Ex-soldier launches £160,000 lawsuit over loss of hearing

British troops serving in Afghanistan. Picture: Cpl Ross Fernie RLC

British troops serving in Afghanistan. Picture: Cpl Ross Fernie RLC - Credit: Cpl Ross Fernie RLC

A former soldier has launched a £160,000 lawsuit against the Ministry of Defence over loss of hearing while in service - claiming the sounds of gunfire deafened him.

John Green, of Falcon Crescent in Costessey, is attempting to sue the MoD for the six-figure sum, accusing it of negligence and failing to provide him with adequate hearing protection.

While the MoD says health and safety is "a foremost priority", Mr Green claims his time in the military, which began in August 2001 when he joined the 1st Battalion Royal Anglian, has left him in need of digital hearing aids.

In a writ issued at the High Court, Mr Green said he now suffers from high-frequency hearing loss and moderate tinnitus as a result of being exposed to the sounds of gunfire and explosions.

The court papers say he was exploded to the noise of thousands of rounds of ammunition during training as well as various other types of artillery, including different types of grenades, machine guns and anti-tank weaponry.

The writ adds that he was frequently exposed to noise from weapons, helicopters and military vehicles while deployed in Iraq and during six months in Afghanistan.

It claims that in 2008 he was medically downgraded after a hearing test revealed his hearing had deteriorated, meaning he was not supposed to fire weapons - but that the following year he was sent to Afghanistan to train police.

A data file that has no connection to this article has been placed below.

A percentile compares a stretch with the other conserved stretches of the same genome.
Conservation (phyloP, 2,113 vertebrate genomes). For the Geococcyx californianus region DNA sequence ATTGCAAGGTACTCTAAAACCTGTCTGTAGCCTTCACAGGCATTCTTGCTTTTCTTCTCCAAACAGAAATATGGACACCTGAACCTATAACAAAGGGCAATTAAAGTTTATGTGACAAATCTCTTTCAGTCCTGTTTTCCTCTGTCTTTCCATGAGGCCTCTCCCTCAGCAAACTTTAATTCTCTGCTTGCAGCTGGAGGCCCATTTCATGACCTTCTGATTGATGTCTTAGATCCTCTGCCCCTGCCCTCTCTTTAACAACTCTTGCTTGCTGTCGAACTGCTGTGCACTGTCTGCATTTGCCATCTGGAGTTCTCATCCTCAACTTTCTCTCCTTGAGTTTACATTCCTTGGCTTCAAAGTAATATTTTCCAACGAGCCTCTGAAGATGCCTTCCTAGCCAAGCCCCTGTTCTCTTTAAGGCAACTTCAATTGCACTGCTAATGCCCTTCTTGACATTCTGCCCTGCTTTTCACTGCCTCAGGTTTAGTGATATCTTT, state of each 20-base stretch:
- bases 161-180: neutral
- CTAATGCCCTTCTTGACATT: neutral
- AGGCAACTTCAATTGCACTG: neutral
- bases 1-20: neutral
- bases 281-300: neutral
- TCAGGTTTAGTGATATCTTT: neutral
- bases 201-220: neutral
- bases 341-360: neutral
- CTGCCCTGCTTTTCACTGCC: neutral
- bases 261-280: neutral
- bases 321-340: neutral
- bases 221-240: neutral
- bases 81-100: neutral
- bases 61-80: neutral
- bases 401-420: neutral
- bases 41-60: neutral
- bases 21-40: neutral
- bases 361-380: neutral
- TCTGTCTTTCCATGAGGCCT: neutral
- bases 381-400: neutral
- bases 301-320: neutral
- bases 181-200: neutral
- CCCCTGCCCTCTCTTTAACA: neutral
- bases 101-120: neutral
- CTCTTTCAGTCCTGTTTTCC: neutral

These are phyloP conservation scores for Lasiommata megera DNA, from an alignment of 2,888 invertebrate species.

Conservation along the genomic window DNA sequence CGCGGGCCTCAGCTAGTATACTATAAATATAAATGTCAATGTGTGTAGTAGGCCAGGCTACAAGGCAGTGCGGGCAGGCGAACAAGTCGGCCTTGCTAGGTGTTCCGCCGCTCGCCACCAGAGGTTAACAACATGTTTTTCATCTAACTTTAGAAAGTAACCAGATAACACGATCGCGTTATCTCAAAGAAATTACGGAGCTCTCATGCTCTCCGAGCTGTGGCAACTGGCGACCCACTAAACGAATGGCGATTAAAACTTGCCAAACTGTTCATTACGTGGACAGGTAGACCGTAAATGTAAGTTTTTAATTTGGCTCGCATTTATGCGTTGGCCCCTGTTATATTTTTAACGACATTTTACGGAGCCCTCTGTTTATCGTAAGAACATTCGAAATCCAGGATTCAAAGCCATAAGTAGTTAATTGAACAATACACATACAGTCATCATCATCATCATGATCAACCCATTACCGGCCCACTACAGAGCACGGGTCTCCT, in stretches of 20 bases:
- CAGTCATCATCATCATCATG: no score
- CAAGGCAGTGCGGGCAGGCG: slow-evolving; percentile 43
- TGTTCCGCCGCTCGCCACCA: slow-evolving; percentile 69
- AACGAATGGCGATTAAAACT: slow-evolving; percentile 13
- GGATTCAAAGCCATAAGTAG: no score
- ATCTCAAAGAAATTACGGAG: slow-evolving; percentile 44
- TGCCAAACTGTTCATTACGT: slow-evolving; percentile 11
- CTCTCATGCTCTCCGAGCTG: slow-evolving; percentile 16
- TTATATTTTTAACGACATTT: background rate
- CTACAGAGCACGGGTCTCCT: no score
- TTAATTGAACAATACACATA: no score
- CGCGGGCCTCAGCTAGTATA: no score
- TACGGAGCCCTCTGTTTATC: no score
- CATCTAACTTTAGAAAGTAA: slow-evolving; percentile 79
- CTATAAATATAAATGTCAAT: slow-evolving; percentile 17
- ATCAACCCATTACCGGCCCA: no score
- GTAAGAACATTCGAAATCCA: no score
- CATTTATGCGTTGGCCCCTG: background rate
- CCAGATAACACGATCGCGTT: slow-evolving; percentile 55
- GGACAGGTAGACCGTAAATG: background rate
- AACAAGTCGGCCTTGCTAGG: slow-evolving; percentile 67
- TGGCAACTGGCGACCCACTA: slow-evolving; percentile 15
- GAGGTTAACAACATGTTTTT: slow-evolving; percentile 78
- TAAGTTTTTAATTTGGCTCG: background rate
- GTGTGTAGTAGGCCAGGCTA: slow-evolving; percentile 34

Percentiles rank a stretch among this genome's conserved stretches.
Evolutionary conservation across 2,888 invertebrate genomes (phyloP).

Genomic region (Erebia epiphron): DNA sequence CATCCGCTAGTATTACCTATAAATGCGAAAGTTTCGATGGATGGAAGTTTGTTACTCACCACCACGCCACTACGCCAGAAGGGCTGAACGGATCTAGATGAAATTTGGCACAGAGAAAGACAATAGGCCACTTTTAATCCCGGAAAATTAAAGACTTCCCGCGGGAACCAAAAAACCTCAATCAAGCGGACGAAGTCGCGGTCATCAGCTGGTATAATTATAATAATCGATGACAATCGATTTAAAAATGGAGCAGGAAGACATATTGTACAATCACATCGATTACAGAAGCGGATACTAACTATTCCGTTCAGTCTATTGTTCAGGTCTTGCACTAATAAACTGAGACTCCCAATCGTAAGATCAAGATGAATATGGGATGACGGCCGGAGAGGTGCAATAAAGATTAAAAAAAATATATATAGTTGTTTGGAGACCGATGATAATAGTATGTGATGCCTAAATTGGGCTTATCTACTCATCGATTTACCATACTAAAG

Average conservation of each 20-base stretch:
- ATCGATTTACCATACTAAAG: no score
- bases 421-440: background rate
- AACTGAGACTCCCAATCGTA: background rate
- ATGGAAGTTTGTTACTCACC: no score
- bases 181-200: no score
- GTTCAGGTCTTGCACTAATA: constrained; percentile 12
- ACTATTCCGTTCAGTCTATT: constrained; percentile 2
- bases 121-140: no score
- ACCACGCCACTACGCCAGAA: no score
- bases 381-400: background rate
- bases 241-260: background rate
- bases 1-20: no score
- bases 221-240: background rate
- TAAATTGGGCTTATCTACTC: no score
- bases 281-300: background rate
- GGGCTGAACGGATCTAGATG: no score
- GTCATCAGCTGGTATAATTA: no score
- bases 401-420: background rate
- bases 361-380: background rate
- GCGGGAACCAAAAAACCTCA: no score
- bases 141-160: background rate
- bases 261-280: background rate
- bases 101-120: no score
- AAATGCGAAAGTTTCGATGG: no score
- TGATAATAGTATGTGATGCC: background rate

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During this deployment, it was not thought he would be exposed to significant noise but claims he continually was while doing range work.

And in a year, he estimates he fired around 10,000 rounds while taking the Junior Brecon SBCB course to become a small arms instructor.

In the papers he claims he was sometimes given ear muff and ear plugs, but that these would fall out and that while in Afghanistan in 2007, he ha to purchase his own hearing protection.

Mr Green has accused the MoD of negligence, saying it failed to provide him with suitable hearing protection and had exposed him to unnecessary risk of injury.

An MoD spokesman though, said: “Health and safety is a foremost priority on both training and operations. We carefully assess noise levels and provide appropriate hearing protection when asking personnel to undertake duties in noisy environments.

“It would be inappropriate to comment further on this ongoing case.”

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